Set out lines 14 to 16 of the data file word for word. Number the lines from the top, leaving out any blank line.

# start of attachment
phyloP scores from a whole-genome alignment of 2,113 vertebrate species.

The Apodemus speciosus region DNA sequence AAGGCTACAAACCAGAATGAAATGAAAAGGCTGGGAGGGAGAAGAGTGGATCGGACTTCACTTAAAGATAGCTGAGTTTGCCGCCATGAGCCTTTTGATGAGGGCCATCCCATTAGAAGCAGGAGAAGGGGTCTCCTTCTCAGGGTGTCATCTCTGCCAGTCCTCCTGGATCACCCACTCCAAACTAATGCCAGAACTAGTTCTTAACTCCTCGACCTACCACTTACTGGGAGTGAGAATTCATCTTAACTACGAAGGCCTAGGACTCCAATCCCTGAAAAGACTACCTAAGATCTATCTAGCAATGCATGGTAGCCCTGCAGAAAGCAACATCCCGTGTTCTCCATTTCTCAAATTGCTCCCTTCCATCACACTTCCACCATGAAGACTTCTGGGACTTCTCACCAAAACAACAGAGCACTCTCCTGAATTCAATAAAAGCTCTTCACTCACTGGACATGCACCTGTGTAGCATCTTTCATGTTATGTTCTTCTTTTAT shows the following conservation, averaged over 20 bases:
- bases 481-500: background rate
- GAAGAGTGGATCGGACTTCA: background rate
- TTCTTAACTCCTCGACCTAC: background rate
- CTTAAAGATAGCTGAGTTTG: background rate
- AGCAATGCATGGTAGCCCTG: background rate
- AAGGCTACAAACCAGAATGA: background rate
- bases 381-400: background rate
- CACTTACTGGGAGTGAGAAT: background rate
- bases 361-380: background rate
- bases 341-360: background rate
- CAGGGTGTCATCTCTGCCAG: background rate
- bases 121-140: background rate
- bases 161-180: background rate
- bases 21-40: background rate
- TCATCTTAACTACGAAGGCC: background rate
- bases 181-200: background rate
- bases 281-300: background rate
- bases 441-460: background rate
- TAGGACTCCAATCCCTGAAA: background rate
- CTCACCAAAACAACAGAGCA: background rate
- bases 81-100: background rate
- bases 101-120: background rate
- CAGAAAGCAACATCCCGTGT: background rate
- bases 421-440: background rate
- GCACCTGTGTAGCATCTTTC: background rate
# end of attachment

- bases 121-140: background rate
- bases 161-180: background rate
- bases 21-40: background rate